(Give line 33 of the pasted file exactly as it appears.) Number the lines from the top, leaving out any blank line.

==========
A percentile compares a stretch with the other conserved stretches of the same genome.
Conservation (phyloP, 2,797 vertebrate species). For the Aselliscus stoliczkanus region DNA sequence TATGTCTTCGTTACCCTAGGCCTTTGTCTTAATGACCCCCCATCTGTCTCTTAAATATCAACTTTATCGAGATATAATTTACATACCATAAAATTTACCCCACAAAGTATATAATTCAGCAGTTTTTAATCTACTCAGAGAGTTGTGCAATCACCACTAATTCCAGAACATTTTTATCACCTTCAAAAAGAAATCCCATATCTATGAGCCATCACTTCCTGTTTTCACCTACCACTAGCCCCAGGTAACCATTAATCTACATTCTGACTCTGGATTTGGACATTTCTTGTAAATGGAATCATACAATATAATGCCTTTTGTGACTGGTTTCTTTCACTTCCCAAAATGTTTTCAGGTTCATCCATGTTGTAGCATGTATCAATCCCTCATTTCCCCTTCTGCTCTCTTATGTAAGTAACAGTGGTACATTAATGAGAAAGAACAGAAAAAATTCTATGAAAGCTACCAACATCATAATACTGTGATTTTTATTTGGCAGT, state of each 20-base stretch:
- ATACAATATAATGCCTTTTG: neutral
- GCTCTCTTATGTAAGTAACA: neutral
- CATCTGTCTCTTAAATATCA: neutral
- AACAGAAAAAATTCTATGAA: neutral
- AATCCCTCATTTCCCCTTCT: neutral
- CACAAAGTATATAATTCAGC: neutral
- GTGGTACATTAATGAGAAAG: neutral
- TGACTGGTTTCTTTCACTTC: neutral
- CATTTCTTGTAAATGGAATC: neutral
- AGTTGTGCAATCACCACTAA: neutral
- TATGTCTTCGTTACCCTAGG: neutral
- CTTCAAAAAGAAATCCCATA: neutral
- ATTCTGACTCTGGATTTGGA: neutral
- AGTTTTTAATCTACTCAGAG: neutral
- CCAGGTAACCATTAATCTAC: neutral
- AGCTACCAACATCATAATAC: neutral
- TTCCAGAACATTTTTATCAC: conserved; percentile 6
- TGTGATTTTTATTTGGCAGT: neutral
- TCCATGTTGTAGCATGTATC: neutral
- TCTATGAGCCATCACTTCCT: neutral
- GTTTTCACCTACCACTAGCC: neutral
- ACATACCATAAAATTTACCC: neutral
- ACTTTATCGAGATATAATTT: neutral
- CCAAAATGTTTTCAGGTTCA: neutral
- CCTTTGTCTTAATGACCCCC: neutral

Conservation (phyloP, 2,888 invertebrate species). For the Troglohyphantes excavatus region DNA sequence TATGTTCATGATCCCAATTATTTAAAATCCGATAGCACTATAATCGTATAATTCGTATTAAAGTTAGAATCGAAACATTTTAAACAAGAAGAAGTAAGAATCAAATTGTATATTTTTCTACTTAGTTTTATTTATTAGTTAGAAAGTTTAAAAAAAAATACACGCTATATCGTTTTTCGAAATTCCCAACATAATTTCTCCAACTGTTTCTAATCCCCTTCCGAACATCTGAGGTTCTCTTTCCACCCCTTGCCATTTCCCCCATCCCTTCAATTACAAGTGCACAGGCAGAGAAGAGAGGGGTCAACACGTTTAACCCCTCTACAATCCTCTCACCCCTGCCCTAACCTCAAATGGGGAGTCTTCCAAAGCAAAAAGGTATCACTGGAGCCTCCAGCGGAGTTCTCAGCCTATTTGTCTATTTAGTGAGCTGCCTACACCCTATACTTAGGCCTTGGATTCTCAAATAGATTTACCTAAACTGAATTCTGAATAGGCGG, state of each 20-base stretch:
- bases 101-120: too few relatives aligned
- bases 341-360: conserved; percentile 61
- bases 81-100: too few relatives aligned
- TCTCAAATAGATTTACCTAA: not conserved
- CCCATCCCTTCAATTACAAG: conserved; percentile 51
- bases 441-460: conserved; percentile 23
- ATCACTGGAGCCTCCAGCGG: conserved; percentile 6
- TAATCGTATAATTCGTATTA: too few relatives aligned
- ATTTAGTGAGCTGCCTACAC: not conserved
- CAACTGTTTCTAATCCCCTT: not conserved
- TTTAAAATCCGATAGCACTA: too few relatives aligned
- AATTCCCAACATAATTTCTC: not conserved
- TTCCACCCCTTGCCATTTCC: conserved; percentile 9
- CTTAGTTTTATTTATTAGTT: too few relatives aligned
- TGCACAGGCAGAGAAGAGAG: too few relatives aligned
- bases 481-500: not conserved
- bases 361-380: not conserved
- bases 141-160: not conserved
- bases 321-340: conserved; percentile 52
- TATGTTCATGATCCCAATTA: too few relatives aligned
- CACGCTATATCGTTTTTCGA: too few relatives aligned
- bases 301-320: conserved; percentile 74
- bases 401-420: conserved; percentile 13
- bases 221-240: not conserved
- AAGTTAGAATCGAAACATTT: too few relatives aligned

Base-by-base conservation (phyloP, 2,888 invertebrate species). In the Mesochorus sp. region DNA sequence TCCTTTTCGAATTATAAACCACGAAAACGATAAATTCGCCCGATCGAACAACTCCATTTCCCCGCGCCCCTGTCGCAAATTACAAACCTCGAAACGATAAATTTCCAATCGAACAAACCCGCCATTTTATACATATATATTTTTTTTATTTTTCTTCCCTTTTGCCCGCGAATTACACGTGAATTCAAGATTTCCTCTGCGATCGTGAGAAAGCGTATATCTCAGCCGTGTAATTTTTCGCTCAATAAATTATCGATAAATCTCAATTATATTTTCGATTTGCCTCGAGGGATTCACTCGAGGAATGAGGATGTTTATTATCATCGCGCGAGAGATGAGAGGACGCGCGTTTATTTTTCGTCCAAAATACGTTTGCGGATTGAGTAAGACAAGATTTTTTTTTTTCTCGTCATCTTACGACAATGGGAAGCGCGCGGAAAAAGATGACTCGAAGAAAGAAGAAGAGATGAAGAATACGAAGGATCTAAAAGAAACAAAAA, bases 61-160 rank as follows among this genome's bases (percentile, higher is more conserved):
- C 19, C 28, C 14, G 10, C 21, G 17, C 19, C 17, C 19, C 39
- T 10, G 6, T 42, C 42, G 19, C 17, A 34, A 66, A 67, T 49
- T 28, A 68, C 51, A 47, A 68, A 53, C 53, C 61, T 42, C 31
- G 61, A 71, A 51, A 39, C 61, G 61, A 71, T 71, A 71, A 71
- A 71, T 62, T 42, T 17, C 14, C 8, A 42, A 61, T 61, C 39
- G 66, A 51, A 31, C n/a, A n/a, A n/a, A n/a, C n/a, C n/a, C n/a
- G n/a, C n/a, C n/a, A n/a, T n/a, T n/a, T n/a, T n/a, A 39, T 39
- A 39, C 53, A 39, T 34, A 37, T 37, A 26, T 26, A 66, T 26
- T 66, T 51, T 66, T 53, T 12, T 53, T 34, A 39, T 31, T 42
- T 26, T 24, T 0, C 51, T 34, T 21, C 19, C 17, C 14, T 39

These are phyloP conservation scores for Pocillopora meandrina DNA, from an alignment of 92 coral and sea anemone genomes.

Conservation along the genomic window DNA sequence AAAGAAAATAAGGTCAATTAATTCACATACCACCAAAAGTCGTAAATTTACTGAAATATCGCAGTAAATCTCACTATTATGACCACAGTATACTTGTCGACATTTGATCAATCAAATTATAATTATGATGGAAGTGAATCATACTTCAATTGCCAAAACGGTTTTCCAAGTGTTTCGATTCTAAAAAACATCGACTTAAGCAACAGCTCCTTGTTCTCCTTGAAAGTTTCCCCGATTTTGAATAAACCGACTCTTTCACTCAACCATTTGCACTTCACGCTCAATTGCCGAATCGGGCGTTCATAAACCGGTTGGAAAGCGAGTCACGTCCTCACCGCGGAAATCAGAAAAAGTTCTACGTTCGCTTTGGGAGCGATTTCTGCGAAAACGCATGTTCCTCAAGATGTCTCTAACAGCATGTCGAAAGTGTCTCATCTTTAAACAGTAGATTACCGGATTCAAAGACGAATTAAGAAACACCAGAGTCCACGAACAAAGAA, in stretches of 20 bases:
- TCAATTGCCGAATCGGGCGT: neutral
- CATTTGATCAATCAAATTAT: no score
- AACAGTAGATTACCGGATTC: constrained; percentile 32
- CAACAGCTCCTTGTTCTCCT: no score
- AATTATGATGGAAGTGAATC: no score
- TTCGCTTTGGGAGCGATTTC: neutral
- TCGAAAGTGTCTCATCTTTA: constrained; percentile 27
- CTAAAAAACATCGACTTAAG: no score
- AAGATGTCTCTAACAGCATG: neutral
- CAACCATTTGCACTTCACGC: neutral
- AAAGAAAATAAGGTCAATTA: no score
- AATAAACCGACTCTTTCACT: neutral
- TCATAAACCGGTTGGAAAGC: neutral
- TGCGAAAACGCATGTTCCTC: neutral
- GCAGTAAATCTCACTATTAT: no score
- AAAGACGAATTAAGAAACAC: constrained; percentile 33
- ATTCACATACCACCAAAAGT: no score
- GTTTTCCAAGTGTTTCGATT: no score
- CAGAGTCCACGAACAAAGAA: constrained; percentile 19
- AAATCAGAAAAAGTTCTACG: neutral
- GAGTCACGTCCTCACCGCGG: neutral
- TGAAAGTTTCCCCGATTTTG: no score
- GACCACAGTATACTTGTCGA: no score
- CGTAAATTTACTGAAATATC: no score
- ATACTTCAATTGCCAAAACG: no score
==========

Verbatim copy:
- CCCATCCCTTCAATTACAAG: conserved; percentile 51